Monday, May 31, 2010

DRAGON GAMES: A new thriller by Stephen Mertz

I’m no fan of the Olympics. When it comes to sports on the world stage, give me the World Cup every time. But this new thriller by Stephen Mertz showed me the Olympic games that really count - the behind-the-scenes, life-and-death struggles between rival security forces.

At the 2008 games in Beijing, that battle is three-sided. In one corner we have our chief protagonist, ex-secret serviceman Tag McCall, a man loyal to his country, his lover and his ideals. In another - Tag’s boss Dan Price, who has his own secret and deadly agenda. And opposing them both is the extremely astute and extremely ruthless Major Yang of the Chinese Internal Security Bureau.

When Price’s plan is nearly exposed, he’s forced to murder one of his own operatives, along with two of Yang’s officers, beginning a chain of events that pits Yang and Tag McCall against him - and against each other.

Amidst all the intrigue, we meet a cast of intriguing characters, including two American gymnasts and their feuding coaches, a crazed redneck seeking to take out Muslims in a blaze of glory, a Chinese general eager to defect with his family, and a mysterious dominatrix who may be more dangerous than anyone.

Mertz juggles all these characters and more, each with their own subplot, as tension mounts and the stakes grow ever higher. Scenes shift quickly from one crisis to the next, and before you know it you’ve no choice but to plant yourself in a chair until all the plotlines intersect in an Olympic-sized climax.

The games themselves make a great backdrop for the action, and are handled so convincingly I wonder if the author was in Beijing while writing this.  Maybe when the games move to London in 2012 I‘ll be watching. But I'm definitely hoping Stephen Mertz and Tag McCall will be there so they can bring us the real story.

Sunday, May 30, 2010

Raymond Chandler & Ray Milland: Pearls Are a Nuisance

When I first read this story - lo, so many years ago - I didn't like it much. It's probably safe to say it was my least favorite Chandler story. I was pretty hardboiled then, and this story wasn't. It was so unlike Chandler's other work that I couldn't figure why bothered writing it. But thanks to this radio version I finally get it. It's a satire. And a damn good one.

This episode of the long running radio drama Suspense was first broadcast on April 20, 1950.

Pearls Are a Nuisance Part 1

Part 2

Part 3

Part 4

NOTE: If you hit the PLAY button and get nothing but "connecting", you may have to refresh the screen. Sorry, but this show is worth the nuisance!

After hearing this, I wouldn't be surprised if you want to read the story. I know I did. Luckily, it's readily available, in just about every edition of the Chandler collection The Simple Art of Murder. The collection shown here also includes Chandler's essay on crime fiction (the title piece) plus "Spanish Blood", "I'll Be Waiting", "The King in Yellow", "Pickup on Noon Street", "Smart-Aleck Kill", "Guns at Cyrano's" and "Nevada Gas".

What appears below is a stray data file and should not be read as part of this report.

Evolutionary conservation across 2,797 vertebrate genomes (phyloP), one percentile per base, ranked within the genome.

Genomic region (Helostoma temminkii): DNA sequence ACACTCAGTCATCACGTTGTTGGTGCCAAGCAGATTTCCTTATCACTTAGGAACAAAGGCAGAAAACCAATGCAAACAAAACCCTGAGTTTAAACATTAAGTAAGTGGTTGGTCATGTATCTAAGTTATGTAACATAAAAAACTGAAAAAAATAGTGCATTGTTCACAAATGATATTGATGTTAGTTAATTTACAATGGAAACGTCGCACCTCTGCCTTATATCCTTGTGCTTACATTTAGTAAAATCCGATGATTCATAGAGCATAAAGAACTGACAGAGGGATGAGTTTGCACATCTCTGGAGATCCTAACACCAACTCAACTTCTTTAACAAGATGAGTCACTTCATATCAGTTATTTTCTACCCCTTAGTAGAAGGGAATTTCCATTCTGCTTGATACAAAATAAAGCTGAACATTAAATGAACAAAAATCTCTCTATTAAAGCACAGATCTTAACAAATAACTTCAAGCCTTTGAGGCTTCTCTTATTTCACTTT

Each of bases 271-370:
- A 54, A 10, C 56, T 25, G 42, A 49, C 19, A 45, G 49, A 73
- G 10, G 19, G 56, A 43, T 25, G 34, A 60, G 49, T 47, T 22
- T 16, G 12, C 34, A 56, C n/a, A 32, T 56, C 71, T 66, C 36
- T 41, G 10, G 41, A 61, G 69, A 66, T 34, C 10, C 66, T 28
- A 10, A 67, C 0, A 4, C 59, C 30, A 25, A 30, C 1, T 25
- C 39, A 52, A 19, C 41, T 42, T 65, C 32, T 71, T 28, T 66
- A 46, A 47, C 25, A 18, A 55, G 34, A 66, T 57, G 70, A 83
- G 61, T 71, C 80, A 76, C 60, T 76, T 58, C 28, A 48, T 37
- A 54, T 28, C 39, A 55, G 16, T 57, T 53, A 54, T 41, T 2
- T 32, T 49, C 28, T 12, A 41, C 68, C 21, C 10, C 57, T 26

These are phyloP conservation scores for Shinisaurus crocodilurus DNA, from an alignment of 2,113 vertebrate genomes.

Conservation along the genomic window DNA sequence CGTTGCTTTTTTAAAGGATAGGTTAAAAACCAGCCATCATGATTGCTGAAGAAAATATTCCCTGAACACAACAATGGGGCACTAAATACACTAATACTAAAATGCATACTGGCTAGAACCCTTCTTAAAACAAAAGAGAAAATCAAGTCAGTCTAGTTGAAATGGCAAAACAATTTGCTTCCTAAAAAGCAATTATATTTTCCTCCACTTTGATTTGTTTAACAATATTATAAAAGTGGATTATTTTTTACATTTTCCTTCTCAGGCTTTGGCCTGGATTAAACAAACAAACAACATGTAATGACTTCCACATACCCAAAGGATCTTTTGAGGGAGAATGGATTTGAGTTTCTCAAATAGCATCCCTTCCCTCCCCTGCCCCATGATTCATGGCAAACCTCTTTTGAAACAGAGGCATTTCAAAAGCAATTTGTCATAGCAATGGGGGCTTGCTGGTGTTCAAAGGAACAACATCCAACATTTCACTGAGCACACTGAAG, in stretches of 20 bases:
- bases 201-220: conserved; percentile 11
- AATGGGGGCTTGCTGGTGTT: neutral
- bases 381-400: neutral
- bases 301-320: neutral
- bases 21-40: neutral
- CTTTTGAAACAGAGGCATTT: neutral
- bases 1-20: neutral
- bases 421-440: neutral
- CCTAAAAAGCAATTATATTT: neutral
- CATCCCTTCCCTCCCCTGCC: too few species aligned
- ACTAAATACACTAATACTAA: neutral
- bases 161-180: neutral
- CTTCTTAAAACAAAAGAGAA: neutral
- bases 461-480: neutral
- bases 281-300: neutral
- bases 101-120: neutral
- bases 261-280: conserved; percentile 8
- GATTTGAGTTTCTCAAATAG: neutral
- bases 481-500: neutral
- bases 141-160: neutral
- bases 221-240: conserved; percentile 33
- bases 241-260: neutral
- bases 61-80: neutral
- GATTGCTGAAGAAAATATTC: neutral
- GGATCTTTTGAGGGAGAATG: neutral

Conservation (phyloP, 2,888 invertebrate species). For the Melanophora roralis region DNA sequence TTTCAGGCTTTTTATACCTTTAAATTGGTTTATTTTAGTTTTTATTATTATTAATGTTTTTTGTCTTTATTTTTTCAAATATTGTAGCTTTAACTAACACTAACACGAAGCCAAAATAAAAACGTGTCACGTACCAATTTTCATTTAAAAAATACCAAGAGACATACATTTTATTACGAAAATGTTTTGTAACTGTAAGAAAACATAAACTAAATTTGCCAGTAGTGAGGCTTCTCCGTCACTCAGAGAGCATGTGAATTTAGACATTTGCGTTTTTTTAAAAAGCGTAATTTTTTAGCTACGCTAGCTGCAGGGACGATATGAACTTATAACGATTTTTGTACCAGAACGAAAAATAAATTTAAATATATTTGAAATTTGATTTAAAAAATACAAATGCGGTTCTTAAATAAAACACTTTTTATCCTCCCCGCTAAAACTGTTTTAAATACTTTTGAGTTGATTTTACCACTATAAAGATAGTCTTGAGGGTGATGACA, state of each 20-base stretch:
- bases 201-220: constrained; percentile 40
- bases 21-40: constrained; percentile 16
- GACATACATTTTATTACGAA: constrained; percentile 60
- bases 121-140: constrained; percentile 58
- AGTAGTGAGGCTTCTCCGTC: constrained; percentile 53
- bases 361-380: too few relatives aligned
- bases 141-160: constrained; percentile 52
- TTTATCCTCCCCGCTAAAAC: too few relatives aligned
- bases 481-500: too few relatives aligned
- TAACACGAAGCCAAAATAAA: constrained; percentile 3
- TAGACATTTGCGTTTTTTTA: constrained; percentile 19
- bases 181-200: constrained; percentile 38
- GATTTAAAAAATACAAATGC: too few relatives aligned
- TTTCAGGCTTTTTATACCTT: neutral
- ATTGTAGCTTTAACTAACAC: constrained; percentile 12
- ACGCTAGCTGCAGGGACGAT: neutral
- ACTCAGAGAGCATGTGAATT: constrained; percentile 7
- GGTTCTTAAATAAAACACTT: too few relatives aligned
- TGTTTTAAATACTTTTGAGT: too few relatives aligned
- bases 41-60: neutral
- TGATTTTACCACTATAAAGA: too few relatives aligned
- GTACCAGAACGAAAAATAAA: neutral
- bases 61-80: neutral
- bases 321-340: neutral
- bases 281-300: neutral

Friday, May 28, 2010

Forgotten Books: SECRET AGENT X-9 by Dashiell Hammett & Alex Raymond

Maybe this one's not really forgotten, but since the latest edition was published 20 years ago, it's at least neglected. You've no doubt heard of the strip. Hammett plotted and wrote the dialogue for most of 1934, while Raymond continued the artwork for another year. I don't know who actually named the character, but the concept seems to have come directly from William Randolph Hearst, who wanted "the toughness of a detective like (Dick) Tracy with the the mystery of a secret operative like (Dan) Dunn."

With a team like Hammett and Raymond, you know this is great stuff. The only question is . . . do you buy the green edition (Nostalgia Press 1976), the red edition (International Polygonics Ltd, 1983) or the 1990 book (which I have not seen) published by Kitchen Sink?

Here's the lowdown on the two I have. Both books have the first continuity, a long story sometimes known as "You're the Top". Both also contain the much shorter second and third stories, "The Mystery of the Silent Guns" and "The Martyn Case". But that's where things get tricky. According to William F. Nolan, Hammett left the strip during the run of "The Martyn Case", having already submitted a plot for the next story, "The Torch Car Case".

The green book skips "The Torch Car Case" and jumps ahead to "The Iron Claw Gang" and "The Egyptian Jewel Case", two stories in which Hammett apparently had no hand.

The red book gives us "The Torch Car Case", then skips "The Iron Claw Gang" and "The Egyptian Jewel Case" to present "The Fixer", a story scripted by Saint creator Leslie Charteris.

And there's more to consider. The introduction to the green book, while not lengthy, is excerpted from a critique by Bill Blackbeard, who certainly knows his comic strip stuff. The red book has a longer and more fact-packed intro by Nolan, who surely knows his Hammett.

Which are you leaning toward, the green or the red? Well, here's one more consideration. The green book does a better job of reproducing the strips, which are uniformly sharp. Taken on its own, the red book looks OK, but side-by-side with the green the artwork looks a bit muddy.

The Kitchen Sink edition is said to be oblong (like the green book), and 206 (30 pages more). So maybe it has an extra story. Anyone know?